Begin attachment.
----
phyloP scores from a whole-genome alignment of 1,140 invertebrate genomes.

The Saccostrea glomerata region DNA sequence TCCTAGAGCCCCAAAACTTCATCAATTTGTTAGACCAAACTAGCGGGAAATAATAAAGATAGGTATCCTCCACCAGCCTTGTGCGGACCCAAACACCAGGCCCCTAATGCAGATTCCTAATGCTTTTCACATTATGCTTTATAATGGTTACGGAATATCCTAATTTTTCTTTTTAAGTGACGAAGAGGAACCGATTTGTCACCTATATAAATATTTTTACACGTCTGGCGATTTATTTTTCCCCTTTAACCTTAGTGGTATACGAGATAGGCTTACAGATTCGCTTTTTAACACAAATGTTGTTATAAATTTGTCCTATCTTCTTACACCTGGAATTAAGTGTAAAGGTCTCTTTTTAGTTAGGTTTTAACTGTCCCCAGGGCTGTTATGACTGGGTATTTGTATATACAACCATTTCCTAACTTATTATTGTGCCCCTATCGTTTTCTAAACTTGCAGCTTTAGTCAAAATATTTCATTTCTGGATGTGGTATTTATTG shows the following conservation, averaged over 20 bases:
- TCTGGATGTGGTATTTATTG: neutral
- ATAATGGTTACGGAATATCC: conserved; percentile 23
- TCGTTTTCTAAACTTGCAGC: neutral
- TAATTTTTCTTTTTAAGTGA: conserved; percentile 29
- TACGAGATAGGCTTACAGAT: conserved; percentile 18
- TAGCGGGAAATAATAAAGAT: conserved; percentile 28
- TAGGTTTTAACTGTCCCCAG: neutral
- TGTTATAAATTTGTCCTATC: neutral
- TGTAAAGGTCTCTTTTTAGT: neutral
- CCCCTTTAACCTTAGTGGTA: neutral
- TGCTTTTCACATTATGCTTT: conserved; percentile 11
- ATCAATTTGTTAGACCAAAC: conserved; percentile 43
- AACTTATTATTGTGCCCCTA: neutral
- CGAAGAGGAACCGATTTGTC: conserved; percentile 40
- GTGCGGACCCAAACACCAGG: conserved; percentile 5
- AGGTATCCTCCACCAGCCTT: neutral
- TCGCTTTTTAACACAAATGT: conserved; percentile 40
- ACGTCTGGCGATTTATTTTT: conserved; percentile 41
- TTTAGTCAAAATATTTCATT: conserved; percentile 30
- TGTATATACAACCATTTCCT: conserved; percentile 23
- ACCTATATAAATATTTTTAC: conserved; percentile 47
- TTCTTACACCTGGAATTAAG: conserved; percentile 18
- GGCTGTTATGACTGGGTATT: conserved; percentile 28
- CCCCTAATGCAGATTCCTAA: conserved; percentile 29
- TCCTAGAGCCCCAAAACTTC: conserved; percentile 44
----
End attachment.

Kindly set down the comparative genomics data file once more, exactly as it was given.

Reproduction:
phyloP scores from a whole-genome alignment of 1,140 invertebrate genomes.

The Saccostrea glomerata region DNA sequence TCCTAGAGCCCCAAAACTTCATCAATTTGTTAGACCAAACTAGCGGGAAATAATAAAGATAGGTATCCTCCACCAGCCTTGTGCGGACCCAAACACCAGGCCCCTAATGCAGATTCCTAATGCTTTTCACATTATGCTTTATAATGGTTACGGAATATCCTAATTTTTCTTTTTAAGTGACGAAGAGGAACCGATTTGTCACCTATATAAATATTTTTACACGTCTGGCGATTTATTTTTCCCCTTTAACCTTAGTGGTATACGAGATAGGCTTACAGATTCGCTTTTTAACACAAATGTTGTTATAAATTTGTCCTATCTTCTTACACCTGGAATTAAGTGTAAAGGTCTCTTTTTAGTTAGGTTTTAACTGTCCCCAGGGCTGTTATGACTGGGTATTTGTATATACAACCATTTCCTAACTTATTATTGTGCCCCTATCGTTTTCTAAACTTGCAGCTTTAGTCAAAATATTTCATTTCTGGATGTGGTATTTATTG shows the following conservation, averaged over 20 bases:
- TCTGGATGTGGTATTTATTG: neutral
- ATAATGGTTACGGAATATCC: conserved; percentile 23
- TCGTTTTCTAAACTTGCAGC: neutral
- TAATTTTTCTTTTTAAGTGA: conserved; percentile 29
- TACGAGATAGGCTTACAGAT: conserved; percentile 18
- TAGCGGGAAATAATAAAGAT: conserved; percentile 28
- TAGGTTTTAACTGTCCCCAG: neutral
- TGTTATAAATTTGTCCTATC: neutral
- TGTAAAGGTCTCTTTTTAGT: neutral
- CCCCTTTAACCTTAGTGGTA: neutral
- TGCTTTTCACATTATGCTTT: conserved; percentile 11
- ATCAATTTGTTAGACCAAAC: conserved; percentile 43
- AACTTATTATTGTGCCCCTA: neutral
- CGAAGAGGAACCGATTTGTC: conserved; percentile 40
- GTGCGGACCCAAACACCAGG: conserved; percentile 5
- AGGTATCCTCCACCAGCCTT: neutral
- TCGCTTTTTAACACAAATGT: conserved; percentile 40
- ACGTCTGGCGATTTATTTTT: conserved; percentile 41
- TTTAGTCAAAATATTTCATT: conserved; percentile 30
- TGTATATACAACCATTTCCT: conserved; percentile 23
- ACCTATATAAATATTTTTAC: conserved; percentile 47
- TTCTTACACCTGGAATTAAG: conserved; percentile 18
- GGCTGTTATGACTGGGTATT: conserved; percentile 28
- CCCCTAATGCAGATTCCTAA: conserved; percentile 29
- TCCTAGAGCCCCAAAACTTC: conserved; percentile 44